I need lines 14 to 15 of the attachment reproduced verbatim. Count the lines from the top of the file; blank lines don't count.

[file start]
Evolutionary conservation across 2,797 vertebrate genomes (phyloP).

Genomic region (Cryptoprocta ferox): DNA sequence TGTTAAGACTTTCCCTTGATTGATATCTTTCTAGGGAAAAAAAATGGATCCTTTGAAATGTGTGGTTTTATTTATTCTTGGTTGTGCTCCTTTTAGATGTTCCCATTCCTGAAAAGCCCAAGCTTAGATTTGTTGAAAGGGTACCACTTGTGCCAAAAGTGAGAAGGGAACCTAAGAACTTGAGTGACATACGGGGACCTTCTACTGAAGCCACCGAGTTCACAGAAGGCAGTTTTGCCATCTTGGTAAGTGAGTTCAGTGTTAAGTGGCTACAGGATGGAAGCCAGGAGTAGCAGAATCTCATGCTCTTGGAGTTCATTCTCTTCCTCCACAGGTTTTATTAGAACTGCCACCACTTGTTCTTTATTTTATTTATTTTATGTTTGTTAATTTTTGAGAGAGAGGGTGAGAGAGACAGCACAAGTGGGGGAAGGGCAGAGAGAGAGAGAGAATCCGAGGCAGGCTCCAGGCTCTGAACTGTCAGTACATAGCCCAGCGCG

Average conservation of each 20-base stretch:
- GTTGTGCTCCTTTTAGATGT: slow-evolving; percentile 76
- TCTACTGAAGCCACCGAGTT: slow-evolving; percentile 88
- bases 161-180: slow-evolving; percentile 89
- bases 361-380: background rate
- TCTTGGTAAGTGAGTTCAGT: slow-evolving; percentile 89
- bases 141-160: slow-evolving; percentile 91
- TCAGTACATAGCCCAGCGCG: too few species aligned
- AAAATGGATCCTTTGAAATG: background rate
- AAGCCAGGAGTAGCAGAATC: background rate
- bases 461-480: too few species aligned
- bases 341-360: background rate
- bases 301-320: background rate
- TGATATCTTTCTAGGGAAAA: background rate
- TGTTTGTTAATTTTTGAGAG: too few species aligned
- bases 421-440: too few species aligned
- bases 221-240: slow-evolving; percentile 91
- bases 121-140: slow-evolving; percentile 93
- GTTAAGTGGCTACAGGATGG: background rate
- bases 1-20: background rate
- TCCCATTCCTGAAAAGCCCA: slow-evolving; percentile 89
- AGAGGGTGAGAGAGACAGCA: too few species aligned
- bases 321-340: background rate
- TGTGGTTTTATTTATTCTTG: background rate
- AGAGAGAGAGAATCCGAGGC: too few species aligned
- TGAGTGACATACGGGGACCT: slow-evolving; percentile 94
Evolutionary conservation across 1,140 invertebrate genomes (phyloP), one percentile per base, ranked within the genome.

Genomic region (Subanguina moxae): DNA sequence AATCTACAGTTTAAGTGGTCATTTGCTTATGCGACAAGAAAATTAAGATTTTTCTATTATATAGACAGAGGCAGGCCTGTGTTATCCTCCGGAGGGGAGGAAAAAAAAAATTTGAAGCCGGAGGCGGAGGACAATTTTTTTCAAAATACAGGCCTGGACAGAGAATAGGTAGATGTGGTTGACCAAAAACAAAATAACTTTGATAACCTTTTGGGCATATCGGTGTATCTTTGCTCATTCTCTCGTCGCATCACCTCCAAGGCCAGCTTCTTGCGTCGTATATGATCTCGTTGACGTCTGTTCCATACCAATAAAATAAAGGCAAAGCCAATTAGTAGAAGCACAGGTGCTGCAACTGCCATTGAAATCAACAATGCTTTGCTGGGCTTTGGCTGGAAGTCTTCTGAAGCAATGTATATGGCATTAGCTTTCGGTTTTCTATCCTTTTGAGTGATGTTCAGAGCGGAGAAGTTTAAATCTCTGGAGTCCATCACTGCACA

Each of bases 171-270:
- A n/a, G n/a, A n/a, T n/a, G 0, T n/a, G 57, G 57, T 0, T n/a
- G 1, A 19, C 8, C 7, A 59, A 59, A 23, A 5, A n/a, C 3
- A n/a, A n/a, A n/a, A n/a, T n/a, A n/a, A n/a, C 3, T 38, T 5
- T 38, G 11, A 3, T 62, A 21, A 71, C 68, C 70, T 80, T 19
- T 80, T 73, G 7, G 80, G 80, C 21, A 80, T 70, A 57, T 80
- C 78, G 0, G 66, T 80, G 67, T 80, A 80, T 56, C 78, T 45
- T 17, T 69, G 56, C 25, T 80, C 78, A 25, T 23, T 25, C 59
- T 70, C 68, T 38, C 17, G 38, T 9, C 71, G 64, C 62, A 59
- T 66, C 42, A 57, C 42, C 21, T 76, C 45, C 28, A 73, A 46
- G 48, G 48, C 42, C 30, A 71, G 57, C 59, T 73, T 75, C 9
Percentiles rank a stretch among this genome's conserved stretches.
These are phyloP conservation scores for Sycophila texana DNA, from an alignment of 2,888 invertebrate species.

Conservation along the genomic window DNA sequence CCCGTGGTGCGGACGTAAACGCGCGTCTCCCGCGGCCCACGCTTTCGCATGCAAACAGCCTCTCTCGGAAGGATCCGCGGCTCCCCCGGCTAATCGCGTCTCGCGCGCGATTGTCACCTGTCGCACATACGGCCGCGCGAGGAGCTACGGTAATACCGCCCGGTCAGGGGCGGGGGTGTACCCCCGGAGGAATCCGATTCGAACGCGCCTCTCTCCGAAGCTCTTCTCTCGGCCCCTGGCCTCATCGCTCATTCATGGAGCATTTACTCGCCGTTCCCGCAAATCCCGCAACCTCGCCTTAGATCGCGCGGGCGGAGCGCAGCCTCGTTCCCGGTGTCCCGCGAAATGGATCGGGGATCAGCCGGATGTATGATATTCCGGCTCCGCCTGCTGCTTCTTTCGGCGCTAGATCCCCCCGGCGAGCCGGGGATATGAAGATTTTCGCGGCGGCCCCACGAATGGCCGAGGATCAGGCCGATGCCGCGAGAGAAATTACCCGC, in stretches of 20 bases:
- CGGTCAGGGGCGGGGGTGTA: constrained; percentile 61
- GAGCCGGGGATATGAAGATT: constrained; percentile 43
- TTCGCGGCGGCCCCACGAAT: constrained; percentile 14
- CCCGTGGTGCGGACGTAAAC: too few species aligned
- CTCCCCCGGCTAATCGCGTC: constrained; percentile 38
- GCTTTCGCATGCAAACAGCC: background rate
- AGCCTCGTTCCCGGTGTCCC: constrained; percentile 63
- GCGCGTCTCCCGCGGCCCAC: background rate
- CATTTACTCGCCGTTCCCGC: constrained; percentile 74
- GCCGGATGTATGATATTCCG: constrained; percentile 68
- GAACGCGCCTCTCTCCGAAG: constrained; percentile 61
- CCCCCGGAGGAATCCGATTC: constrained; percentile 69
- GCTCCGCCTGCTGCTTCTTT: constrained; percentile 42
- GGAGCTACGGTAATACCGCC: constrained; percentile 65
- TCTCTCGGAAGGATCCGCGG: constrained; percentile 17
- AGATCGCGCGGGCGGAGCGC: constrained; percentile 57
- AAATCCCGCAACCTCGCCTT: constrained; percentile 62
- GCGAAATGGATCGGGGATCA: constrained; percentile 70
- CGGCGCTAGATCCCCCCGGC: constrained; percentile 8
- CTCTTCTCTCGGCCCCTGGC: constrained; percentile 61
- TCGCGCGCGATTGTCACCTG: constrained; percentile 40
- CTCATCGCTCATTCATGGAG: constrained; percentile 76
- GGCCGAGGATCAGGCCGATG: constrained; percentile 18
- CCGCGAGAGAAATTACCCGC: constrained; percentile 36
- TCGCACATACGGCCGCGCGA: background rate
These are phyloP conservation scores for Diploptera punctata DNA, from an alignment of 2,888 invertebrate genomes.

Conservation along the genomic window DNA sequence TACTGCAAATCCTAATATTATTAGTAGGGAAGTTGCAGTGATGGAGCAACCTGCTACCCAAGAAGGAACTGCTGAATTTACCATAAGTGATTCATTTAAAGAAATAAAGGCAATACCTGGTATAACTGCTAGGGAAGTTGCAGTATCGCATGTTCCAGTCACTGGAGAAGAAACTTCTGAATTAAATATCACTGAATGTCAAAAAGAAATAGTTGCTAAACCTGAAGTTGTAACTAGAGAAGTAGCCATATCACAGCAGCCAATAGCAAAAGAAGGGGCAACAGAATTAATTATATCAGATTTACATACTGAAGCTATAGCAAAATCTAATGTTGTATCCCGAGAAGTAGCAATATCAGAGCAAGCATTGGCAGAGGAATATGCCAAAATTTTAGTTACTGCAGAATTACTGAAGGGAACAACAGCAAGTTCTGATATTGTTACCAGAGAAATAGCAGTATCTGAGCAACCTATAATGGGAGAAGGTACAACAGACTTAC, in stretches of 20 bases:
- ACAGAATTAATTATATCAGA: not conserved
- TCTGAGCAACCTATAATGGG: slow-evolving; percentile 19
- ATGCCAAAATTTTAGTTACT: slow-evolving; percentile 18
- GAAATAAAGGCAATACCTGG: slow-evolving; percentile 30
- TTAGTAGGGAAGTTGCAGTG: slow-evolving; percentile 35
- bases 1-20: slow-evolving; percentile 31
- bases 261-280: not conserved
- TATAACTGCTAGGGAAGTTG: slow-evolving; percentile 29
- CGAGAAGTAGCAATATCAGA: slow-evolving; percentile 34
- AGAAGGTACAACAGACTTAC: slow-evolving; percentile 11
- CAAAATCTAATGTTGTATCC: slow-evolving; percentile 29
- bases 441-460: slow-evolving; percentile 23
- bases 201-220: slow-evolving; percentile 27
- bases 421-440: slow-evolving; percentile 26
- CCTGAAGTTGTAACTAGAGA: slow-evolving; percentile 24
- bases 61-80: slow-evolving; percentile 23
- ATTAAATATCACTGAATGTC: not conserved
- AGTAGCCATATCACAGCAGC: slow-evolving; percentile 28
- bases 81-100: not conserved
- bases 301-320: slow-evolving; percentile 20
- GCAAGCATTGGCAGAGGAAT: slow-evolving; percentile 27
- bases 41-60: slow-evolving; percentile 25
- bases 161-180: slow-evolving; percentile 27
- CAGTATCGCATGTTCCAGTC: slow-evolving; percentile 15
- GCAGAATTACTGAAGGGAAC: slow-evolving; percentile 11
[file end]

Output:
- bases 341-360: background rate
- bases 301-320: background rate